Tailoring Hurricane-related Decision Support for Varying Risk Tolerances

Tuesday, 19 April 2016: 8:15 AM
Miramar 1 & 2 (The Condado Hilton Plaza)
Pablo Santos, NOAA/NWS, Miami, FL; and D. Sharp

When hurricanes threaten, making decisions that lead to the safety and well-being of thousands of people is a difficult charge. Key decisions are often based on unique thresholds which are sensitive to specific vulnerabilities. Many times, emergency managers use decision aids that rely on the National Weather Service to provide the essential weather information for enacting triggered decisions. They need briefings on the latest forecast, but also require information which factors in uncertainty relative to each of the associated hurricane hazards. In order to make effective decisions that have an appropriate margin of safety, they need an expression of the most likely scenario along with an expression of the reasonable worst case scenario. Absent this, empirical rules of thumb are simply applied, perhaps adding a category of wind or an additional few feet of storm surge to the forecast according to historical tolerances for risk. In short, enacted decisions which have safety in mind are predicated on the extent to which preparations should be made and when they should be completed.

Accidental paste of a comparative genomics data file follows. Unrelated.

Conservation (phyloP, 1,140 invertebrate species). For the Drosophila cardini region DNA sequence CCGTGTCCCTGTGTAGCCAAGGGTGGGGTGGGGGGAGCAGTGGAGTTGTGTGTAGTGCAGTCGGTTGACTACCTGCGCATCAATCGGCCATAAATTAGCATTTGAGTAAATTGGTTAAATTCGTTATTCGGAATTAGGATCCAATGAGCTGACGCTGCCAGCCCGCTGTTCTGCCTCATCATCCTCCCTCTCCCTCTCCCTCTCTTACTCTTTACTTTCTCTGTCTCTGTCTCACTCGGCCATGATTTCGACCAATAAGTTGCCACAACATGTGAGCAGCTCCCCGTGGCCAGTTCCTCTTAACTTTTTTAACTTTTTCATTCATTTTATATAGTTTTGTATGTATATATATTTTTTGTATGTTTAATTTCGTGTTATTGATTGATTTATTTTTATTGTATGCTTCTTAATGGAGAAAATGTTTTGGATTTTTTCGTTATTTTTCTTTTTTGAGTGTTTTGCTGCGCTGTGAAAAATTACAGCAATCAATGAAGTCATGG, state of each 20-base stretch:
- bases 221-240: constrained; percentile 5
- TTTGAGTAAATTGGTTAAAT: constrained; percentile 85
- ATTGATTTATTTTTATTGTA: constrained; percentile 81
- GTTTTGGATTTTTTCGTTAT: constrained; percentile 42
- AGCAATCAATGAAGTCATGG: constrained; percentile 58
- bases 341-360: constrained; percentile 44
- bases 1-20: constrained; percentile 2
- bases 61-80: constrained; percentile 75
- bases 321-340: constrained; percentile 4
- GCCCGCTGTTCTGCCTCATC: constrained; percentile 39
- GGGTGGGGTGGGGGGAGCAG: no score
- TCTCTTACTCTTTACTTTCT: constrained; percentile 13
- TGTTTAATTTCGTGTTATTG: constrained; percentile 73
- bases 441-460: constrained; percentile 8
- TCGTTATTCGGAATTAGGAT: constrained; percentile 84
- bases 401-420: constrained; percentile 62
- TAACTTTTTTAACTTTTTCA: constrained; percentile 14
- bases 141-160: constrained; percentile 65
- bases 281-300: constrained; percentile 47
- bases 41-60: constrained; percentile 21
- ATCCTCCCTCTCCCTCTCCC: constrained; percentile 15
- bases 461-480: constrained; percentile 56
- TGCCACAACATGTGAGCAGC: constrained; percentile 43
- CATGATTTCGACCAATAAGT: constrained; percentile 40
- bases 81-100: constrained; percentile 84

To objectivize the process of accommodating varying risk tolerances among decision-makers, probability information for both hurricane-related wind and storm surge have been made available to forecasters. They are provided in cumulative-form and incremental-form to address both risk and timing decisions. Using such probability information can be intimidating, even for more experienced forecasters and decision-makers. This paper will explore how hurricane hazard probability information can be used explicitly for supporting sophisticated decision-making and implicitly for the less sophisticated, whether for a community at large or a specific site. It will address quantitative vs. qualitative means for yielding a reasonable worst case scenario according to critical thresholds, a reasonable best case scenario, and methods for conveying threat trends for different locations. Forecaster tools and associated logic will also be presented. These tools enable forecasters to dynamically engage exceedance probability data for tailored threat depictions. Finally, challenges related to subsequent public messaging will be outlined with initial considerations from ongoing social science studies

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